Zaviera is windsurfing, her arm thrust out the window as we hug another corner in the Mini Cooper. Joaquin sits in the back singing, brow furrowed, hands karate-chopping the air. My hair has not been brushed. The two frenchbraids I’ve been favoring lately because they are easy at yoga, contained during the rest of the day, and give me a sense of playfulness that doesn’t exist anywhere else in my body right now, have grown fuzzy. I’m sure there is old mascara on my eyelashes. I’ve been having the equivalent of a surfer girl shower; a quick swipe with a wet towel here and there, deodarant, lotion, wipe away the eye boogars and I’m declared decent. My jaw, at 8:30 a.m., is clenched from the first two hours of the morning. Sol was yelling-talking, pacing, obsessing, doing everything but putting on his sandals and packing his bag for school. The dogs were whining. Pepita was leaking urine on the floor. Underfoot, unruly, and I was drinking weak tea because Joaquin poured water in the coffee grinder last night. As I came back from dragging the dogs out to the kennel/aviary, I heard Sol scream. High-pitched, piercing, and I’m sure, echoing through the neighborhood. “Great,” I thought. “Now we are not only the neighbors with the big, dangerous dog and cars parked on the grass, but we are also now the neighbors that cause our eldest to scream like he’s trying to break the sound barrier to escape from us.”
Sol had opened the front door and led Joaquin to the slowly deflating pool in front of the apartment downstairs. Deflating because between the five cats that live here, it doesn’t matter how many dishes of water we put out, they all choose to dig their claws into the side of the pool to drink. Dan had reached his point of limitation with Sol.
I feel like I have no right to complain. In truth, I don’t have a desire to complain, I just struggle against the fact that I am surrounded by a perfect life and I love my children with a ferocity that causes me physical pain at times, a literal ache in the center of my body, a hunger in my brain, but yet I still reach a point where everything in me digs in its heels and rebels. After a good momentum with my writing and thesis, Dan and Sol returned to school and I found myself at home, feeling like a ragdoll pulled between Zaviera and Joaquin. For the first three weeks I managed. I felt proud of myself. I thought, “You know, I might just be a pretty good mother after all.” And then I hit the fourth week and a fever rolled over my body again, my limbs grew heavy, my patience crouched in a tight ball in the center of my heart, mumbling to itself, “I don’t wanna…I don’t wanna…I don’t wanna…”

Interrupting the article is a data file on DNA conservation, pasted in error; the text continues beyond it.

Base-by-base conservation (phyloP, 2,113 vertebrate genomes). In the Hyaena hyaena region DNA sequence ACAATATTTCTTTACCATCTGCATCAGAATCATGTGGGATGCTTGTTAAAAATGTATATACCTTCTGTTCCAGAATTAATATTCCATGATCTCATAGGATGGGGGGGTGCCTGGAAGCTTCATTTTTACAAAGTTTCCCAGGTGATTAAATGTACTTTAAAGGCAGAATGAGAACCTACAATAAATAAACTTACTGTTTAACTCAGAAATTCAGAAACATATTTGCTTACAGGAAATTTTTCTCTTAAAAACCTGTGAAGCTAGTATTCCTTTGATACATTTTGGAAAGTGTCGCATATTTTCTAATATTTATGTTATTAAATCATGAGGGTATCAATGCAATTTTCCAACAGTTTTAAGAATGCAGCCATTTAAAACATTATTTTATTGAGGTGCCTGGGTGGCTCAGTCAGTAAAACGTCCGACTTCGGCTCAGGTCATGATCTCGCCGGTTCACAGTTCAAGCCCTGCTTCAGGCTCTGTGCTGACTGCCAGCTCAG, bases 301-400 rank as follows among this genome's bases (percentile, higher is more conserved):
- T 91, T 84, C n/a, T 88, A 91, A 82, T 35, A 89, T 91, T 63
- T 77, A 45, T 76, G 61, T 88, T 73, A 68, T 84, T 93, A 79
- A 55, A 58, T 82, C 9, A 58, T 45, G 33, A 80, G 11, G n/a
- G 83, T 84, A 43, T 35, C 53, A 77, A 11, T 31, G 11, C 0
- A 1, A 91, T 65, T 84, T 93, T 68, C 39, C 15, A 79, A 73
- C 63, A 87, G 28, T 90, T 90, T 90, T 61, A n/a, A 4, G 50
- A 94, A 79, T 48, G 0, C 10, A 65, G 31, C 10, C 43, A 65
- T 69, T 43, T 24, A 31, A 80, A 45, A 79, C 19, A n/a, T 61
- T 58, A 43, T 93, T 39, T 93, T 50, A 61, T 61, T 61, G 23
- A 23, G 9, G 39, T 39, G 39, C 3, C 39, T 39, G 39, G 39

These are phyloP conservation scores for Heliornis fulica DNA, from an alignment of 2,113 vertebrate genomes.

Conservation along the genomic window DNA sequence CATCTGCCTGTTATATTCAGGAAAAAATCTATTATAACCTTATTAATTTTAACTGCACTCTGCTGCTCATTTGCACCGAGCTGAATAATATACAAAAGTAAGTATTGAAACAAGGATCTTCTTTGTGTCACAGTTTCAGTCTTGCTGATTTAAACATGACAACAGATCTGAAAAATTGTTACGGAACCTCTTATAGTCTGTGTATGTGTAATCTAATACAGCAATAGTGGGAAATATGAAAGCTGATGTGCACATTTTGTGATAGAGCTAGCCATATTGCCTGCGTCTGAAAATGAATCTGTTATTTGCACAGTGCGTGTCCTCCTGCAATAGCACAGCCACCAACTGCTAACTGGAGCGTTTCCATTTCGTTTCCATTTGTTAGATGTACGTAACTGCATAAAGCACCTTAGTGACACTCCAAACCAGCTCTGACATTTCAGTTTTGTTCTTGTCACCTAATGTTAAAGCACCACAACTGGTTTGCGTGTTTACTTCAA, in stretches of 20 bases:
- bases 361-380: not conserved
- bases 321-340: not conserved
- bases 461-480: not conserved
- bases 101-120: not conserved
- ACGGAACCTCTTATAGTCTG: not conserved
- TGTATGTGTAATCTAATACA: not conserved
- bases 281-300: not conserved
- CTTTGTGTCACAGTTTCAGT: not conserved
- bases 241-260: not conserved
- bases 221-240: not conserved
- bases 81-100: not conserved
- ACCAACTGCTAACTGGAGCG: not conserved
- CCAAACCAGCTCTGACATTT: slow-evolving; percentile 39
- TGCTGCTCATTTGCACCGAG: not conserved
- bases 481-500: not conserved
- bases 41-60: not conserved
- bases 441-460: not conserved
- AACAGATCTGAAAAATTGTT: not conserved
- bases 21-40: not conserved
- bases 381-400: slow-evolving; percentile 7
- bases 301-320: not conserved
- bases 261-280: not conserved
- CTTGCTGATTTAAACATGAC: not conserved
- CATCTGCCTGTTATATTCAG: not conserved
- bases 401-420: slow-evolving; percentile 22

But when you are a parent, there is no allowance for ‘I don’t wanna…’ There is only a clenching down of the jaw, a rolling of the neck, a stretching of the shoulders, fists tightened, fingers extended, kettle flicked on, coffee poured; a counting down of the hours until the weight of children falling asleep on my chest releases me to go find Dan, to burrow into the couch, to lose myself in 20 minutes of a comedy and belly laughing a little louder than I should.
In the car, Zaviera turns to me and declares, “Mommy, I can feel God!”
Her fingers dive into the wind as I pick up speed. In front of us, sunlight slants down on the land. Ponga trees umbrella out over moist earth. Cicadas buzz. Just as I will always call Iphone applications ‘appointments’, Zaviera will always call cicadas ‘komodos’ and when she turns to me and tells me that the komodos are so loud, I don’t want to correct her.
“Is that you, Jesus?” Zaviera’s fingers shake hands with the wind.
She continues her conversation with God and Jesus and the Holy Spirit and I want to cry or pray or be put on pause.
I want to shatter this point of limitation within my body, mind, spirit.
I want to tumble through to the other side and find myself free of weight, fatigue.
Like my daughter, I want to be windsurfing God.